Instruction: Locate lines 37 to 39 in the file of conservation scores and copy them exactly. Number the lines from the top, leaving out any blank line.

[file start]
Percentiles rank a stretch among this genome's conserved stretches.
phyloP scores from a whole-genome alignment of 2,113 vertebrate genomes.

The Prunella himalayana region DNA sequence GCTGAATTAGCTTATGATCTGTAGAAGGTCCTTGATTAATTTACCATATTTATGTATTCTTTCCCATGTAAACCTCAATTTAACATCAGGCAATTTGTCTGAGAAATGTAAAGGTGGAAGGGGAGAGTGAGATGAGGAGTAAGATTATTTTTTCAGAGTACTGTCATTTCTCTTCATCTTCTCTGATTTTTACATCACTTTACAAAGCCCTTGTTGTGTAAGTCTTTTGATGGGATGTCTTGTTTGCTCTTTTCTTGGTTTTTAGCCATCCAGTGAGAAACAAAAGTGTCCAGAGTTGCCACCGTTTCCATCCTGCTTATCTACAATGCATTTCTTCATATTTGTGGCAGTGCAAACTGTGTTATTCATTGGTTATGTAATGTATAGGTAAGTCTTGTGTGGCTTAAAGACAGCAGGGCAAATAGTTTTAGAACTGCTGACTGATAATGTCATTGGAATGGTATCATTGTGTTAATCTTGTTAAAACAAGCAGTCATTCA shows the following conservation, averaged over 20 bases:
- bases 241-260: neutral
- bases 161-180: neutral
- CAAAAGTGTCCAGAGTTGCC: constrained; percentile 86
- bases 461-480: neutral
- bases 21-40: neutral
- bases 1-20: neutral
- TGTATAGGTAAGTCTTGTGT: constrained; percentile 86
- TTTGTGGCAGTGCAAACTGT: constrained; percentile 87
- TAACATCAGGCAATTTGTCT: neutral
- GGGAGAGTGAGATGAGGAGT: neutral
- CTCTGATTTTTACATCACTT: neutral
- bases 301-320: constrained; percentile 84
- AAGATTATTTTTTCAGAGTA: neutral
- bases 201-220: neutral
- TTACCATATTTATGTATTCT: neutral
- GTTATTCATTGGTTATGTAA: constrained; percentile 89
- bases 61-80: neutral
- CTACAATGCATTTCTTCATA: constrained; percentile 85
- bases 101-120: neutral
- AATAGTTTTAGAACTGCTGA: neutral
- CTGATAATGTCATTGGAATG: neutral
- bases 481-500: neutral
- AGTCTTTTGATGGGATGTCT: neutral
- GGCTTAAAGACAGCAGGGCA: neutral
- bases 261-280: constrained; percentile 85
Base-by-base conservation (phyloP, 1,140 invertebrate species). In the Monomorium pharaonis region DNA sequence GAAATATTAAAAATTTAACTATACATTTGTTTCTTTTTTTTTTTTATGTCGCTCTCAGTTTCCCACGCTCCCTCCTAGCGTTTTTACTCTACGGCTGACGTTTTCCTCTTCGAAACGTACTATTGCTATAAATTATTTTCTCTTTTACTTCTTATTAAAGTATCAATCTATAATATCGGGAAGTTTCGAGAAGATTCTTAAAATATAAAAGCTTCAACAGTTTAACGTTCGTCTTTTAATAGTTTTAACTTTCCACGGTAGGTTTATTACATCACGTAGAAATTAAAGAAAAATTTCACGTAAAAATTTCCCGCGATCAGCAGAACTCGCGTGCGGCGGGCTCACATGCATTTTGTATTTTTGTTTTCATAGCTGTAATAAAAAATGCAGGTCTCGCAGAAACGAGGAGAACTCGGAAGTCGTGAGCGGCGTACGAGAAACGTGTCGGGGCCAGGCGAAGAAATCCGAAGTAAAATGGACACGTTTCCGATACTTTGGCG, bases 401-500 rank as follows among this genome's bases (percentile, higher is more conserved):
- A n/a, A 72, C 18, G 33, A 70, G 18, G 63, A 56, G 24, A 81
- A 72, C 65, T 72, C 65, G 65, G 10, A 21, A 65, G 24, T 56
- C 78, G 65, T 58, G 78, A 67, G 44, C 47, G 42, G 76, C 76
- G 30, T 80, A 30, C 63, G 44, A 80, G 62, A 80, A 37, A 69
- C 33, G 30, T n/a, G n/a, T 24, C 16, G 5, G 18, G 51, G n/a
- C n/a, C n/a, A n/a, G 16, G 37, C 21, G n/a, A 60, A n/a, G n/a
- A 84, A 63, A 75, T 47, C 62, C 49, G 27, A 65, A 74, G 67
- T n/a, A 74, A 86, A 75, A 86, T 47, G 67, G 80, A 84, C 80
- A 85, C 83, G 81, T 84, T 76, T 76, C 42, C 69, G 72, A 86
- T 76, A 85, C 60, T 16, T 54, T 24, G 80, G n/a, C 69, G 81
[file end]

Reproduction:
- T n/a, A 74, A 86, A 75, A 86, T 47, G 67, G 80, A 84, C 80
- A 85, C 83, G 81, T 84, T 76, T 76, C 42, C 69, G 72, A 86
- T 76, A 85, C 60, T 16, T 54, T 24, G 80, G n/a, C 69, G 81